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DHTML Example #8-- Toggling with Netscape

  • March 6, 1999
  • By Joe Burns
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Please note that this article also constitutes Part 3 of our "Layers" series. To view part 4 of that series see: So You Want to Move A Layer, Huh?
...use these to jump around or read it all
[ Toggling with MSIE]
This is a second full tutorial

[The Effect] [The Layer]
[Getting the Toggle Effect]

     First things first... This is a tutorial dealing with Netscape Layers. You need to be running a Navigator browser at at least a 4.0 level to see the effect.


     This tutorial is one of a pair that offer the same effect, but use totally different methods to get the job done. If you haven't already, you should take the time to read over this tutorial's twin Toggling with MSIE. The toggling effect, an item being made able to appear and disappear, is done in MSIE by using a division. In this Netscape-based tutorial, we'll get the same effect by getting a layer to toggle.

     And if you have read the other tutorial, I think you'll find that this one is a whole lot easier to understand.


The Effect

     Here's what I'm talking about:

Dig This


The Layer

     The layer itself carries with it all the stuff needed to place it and make it disappear. It's a one trick pony, but it turns that trick so well.

The code will open in a new window so you can
keep that window open while I talk about it.

     If you haven't noticed already, I've got one of the attributes set to a different color. That's what makes the layer invisible. VISIBILITY="hide" hides the layer.

           All I've got in the layer is a background set to purple and the words "Ta Da!" I'm a clever fellow, ain't I Ma?

     The other parts I'm interested in pointing out to you are the TOP and LEFT settings. It's my opinion that this effect literally hinges on the correct positioning of the layer. I've seen the effect so that each layer comes up near the element it is suppose to work with, and I've seen the effect where the layer comes up somewhere far away from the element that caused it to appear. I also like the look of multiple layers popping up and disappearing due to multiple mouse roll overs. However, each layer popped up in the exact same place. It was like a billboard. It looked great. So when you set this up for yourself - remember that positioning is king.

      I also wanted to make sure you saw that the layer was given a name. In this case, it's "layer1". I again made the name up all by myself. Me clever.

     You'll also note there's an end layer flag. You need that.

     Actually now that I've looked over the text, heck, I've pointed out just about everything. Eh, it'll help you later.


Getting The Toggle Effect

     The entire effect revolves around a JavaScript hierarchy statement meant to point an Event Handler right at the layer in question. Remember, the layer has a name, layer1. Later we'll talk about getting multiple layer toggles. Then the name of the layer becomes quite important.

     Here's the code that made up the first hypertext link in the example:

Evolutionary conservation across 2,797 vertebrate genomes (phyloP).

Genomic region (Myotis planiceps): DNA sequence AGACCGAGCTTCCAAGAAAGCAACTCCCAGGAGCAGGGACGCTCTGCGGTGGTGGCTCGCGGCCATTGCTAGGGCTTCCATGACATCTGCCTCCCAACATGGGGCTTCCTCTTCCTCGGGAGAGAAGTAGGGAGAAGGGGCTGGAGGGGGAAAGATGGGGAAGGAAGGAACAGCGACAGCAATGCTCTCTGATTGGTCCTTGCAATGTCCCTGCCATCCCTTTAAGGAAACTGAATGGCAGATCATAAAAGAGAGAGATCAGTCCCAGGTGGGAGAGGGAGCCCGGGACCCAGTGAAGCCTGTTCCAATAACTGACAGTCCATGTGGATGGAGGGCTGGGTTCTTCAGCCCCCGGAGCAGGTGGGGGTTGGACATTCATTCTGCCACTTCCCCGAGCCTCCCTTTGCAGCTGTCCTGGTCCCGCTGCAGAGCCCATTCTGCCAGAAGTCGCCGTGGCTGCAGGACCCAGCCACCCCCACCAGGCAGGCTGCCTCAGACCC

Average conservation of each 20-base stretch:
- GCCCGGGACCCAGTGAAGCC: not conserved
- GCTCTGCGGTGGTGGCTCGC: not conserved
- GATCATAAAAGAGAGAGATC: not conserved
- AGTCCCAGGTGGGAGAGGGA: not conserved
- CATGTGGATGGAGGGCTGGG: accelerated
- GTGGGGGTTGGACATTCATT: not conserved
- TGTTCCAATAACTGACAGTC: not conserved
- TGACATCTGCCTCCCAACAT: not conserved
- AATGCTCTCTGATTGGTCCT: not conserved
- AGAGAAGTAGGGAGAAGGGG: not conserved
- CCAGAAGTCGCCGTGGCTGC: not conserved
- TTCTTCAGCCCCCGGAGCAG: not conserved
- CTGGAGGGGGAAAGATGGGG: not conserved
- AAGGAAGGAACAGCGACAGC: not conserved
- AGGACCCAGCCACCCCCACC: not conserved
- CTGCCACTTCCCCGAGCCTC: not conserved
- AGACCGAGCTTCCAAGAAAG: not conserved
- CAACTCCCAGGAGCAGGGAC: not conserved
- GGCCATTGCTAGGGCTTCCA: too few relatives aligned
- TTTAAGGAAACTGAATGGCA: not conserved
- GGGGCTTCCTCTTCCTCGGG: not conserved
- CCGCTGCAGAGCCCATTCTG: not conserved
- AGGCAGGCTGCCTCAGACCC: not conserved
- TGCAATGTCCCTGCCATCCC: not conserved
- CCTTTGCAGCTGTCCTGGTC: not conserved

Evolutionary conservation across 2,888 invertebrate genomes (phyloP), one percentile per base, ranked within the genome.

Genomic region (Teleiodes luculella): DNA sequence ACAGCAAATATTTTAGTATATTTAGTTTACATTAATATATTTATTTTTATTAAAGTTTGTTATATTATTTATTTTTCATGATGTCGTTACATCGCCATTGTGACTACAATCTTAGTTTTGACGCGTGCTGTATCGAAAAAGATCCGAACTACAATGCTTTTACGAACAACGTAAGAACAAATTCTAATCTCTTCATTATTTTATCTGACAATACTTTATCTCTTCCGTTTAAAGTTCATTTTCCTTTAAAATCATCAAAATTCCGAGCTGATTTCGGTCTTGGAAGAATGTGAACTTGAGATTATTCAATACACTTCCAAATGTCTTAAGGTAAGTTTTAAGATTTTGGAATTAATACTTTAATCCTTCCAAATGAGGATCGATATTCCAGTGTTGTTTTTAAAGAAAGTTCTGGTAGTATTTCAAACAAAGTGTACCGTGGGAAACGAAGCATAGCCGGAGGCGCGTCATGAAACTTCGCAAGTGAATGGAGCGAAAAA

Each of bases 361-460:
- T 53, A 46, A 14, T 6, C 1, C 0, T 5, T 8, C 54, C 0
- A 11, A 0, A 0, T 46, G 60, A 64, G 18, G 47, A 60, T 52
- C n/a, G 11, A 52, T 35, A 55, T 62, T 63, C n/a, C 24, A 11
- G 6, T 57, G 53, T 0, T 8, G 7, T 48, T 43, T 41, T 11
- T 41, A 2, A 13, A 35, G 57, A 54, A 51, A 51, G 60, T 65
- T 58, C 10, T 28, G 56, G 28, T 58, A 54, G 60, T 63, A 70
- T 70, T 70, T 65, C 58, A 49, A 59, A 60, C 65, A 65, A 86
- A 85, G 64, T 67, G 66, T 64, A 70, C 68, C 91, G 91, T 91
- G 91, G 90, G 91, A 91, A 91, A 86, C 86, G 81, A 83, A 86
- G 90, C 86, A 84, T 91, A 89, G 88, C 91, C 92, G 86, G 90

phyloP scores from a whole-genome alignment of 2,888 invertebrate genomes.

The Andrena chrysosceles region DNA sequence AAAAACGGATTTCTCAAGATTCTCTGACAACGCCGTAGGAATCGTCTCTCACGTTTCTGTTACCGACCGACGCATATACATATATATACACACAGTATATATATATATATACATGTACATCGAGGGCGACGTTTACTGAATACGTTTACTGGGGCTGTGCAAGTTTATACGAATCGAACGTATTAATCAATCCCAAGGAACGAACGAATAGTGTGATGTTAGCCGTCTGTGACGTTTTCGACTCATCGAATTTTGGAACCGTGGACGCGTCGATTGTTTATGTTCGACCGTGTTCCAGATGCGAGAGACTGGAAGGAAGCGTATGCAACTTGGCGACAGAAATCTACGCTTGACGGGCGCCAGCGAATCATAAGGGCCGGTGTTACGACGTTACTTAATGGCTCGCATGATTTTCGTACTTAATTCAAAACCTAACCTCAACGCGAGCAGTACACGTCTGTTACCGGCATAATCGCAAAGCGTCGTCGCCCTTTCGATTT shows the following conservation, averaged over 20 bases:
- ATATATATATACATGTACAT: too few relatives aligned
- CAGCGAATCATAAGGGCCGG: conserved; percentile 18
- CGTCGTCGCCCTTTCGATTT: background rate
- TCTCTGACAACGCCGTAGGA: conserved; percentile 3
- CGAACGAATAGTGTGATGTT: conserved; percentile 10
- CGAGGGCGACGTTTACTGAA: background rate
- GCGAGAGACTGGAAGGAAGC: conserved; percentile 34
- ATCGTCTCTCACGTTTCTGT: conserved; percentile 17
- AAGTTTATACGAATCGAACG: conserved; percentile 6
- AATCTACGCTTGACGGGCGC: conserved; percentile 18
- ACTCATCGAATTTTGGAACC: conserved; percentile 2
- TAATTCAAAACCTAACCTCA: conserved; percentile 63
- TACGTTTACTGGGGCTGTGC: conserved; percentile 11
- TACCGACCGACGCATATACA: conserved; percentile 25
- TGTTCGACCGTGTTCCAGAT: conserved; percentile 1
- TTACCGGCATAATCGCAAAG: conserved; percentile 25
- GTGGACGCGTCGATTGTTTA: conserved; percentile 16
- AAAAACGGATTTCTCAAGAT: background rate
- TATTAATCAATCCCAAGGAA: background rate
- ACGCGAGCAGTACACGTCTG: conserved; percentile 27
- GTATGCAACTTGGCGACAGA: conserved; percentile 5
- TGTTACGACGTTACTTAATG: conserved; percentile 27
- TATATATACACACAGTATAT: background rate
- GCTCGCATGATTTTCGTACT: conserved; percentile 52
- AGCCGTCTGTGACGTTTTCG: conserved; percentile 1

If you haven't already, close the
other code window before opening this one.

     This is the JavaScript hierarchy statement that makes the magic:

document.layer1.visibility='show'

And it's counterpart:

document.layer1.visibility='hide'

     The first makes the layer visible, the second makes the layer disappear. Notice the code is very similar to the code used in an image flip ( So, You Want An Image Flip, Huh? (Part 2) ). An onMouseOver and onMouseOut Event Handler is used to enact the hierarchy statement. When the mouse passed over, the layer appears. When the mouse moves off, the layer is hidden. It's just like magic except without the seven beautiful assistants and all the bird poop.


Multiple Toggling Layers

     As promised, let's talk about toggling multiple layers. Imagine a long line of links down the left side of a page. It would look great if you could get a new layer to show up every time the mouse passed over the next link. It would look like a glorified series of image flips.

     The effect is not hard, but does require some attention. You'll obviously have to create a new layer code for each layer you want to pop up. They're all probably going to say different things I would assume.

     You'll need to set new TOP and LEFT positions unless you want all of the layers to appear in the same location (which ain't a bad look actually).

     But most of all, you will have to assign each layer a different name. They cannot all have the same name. Think up new names for each layer! (Did that drive the point home?)

     Now, since you have new names for each layer, you can create a JavaScript hierarchy for each individual layer. If you have a layer named "bob", then you would use the hierarchy statements:

document.bob.visibility='show'

and

document.bob.visibility='hide'

     ...to affect that "bob" layer.

     Now imagine you create a second layer named "george". The hierarchy statement you created for "bob" will not work for "george". You need to use new george-ready hierarchy statements. They'll look like this:

document.george.visibility='show'

and

document.george.visibility='hide'

     Every time you create a new layer, you need to create new hierarchy statements. Then you can set links and buttons to toggle just the right layer.

     And how much fun will that be?


     And that's that. Good luck with the layer thing, and if you haven't looked yet, go see how to get the same look using DHTML with MSIE ( Toggling ).

 

[ Toggling with MSIE]
This is a second full tutorial

[The Effect] [The Layer]
[Getting the Toggle Effect]

Please note that this article also constitutes Part 3 of our "Layers" series. To view part 4 of that series see: So You Want to Move A Layer, Huh?






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